President Donald Trump and China’s Vice-Premier Liu He signed the Phase One deal of a new U.S.-China trade agreement on January 15th, 2020, in order to deescalate the tensions of the 18-month long trade war between the two nations.
Phase One reiterates the initial commitments both countries made to each other in previous trade talks, with the goal of equalising the trade values between both parties. China has committed to purchasing at least US$200 billion worth of U.S. goods and services in the coming two years, while the U.S has agreed to reduce certain tariffs on Chinese goods.
China’s commitment to purchase US$200 billion worth of U.S. goods and services has been specified into four categories; US$78 billion in manufacturing, US$52 billion in energy, US$38 billion in services, and US$32 billion the agricultural sector.
In return, the U.S. has agreed to cut the tariffs on approximately US$120 billion worth of Chinese imports from 15% down to 7.5%. This phase one agreement does not apply to the majority of Chinses imports which are estimated to be valued at around US$360 billion.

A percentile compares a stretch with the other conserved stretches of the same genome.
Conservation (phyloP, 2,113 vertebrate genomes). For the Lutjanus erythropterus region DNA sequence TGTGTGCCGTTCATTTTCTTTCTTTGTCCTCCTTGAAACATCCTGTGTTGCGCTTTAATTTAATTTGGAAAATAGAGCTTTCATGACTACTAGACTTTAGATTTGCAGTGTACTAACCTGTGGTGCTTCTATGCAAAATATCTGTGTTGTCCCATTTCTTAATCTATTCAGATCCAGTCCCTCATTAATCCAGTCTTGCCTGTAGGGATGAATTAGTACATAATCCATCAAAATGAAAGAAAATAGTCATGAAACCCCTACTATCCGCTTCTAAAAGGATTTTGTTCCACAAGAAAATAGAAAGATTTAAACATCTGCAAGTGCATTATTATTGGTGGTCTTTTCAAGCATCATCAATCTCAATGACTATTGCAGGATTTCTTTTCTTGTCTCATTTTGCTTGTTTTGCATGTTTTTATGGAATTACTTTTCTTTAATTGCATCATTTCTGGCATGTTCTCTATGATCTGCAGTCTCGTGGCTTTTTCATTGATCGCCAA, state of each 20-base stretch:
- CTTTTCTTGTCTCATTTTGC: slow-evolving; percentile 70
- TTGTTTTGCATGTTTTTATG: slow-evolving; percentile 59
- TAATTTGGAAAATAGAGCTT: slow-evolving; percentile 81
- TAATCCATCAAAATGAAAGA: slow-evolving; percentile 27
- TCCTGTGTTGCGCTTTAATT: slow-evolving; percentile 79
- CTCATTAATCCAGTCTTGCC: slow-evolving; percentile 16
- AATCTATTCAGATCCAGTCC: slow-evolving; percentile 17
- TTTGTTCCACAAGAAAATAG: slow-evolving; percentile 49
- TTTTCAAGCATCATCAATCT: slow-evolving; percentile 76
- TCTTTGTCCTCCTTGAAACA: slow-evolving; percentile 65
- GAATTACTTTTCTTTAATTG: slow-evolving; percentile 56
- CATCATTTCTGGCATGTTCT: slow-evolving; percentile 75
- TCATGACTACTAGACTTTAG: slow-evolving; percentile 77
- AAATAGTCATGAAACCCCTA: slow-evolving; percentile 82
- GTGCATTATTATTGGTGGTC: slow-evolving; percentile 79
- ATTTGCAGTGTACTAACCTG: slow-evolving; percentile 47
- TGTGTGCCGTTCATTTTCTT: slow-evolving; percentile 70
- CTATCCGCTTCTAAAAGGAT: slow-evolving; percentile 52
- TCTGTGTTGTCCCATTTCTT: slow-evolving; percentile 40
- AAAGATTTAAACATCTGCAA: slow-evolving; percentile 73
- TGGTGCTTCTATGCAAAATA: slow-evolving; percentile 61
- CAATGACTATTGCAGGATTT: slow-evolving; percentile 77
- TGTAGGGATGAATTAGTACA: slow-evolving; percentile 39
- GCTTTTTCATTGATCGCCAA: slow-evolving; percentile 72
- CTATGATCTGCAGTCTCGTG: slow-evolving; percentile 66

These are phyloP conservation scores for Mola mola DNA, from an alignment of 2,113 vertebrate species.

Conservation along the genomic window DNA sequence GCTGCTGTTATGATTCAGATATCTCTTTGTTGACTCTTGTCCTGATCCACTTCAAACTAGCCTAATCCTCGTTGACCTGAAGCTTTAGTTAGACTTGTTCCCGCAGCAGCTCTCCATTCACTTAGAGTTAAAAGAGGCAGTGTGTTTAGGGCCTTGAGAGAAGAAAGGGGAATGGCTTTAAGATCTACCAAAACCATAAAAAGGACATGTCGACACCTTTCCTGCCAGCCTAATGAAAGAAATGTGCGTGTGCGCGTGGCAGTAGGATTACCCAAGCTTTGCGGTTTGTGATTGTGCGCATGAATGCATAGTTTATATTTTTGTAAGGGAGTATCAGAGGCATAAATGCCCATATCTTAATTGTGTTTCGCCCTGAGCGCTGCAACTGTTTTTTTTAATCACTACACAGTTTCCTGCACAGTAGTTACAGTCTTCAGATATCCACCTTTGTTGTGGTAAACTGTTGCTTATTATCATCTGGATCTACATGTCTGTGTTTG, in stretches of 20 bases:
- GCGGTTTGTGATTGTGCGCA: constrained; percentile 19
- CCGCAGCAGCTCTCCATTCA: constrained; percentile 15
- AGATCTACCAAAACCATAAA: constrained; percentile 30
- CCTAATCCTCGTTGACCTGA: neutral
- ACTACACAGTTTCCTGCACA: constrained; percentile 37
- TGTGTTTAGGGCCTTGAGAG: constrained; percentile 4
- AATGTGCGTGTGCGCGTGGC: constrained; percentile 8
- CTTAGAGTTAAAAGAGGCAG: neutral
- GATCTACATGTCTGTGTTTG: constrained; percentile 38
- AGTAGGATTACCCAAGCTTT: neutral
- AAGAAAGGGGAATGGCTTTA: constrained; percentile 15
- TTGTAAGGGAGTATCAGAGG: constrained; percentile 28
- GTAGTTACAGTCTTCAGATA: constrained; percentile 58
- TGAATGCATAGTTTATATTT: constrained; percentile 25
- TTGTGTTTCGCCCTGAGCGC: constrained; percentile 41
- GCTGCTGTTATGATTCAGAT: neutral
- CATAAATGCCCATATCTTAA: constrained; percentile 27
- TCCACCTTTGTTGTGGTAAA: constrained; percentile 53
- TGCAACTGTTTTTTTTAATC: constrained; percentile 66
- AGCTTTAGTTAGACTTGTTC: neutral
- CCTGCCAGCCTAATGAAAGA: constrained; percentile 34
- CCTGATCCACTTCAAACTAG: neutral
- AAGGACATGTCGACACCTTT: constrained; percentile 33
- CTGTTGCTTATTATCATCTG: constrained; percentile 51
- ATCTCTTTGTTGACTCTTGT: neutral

China has committed a willingness to establishing and implementing a comprehensive legal system of intellectual property protection and enforcement as it transforms from a major intellectual property consumer to a major intellectual property producer. As part of the new Foreign Trade law issued on the 1st of January 2020, China has expressly prohibited the forced transfer of technology as a condition of market entry. Although China has not made any specific commitment on the reduction of tariffs imposed on U.S goods, both parties have stated that moving forward the next rounds of negotiations currently appear to be promising. This warming of the relations is underscored by the removal of China from the U.S list of currency manipulators on the 14th of January.
The list of goods and services involved in the negotiations can be found here.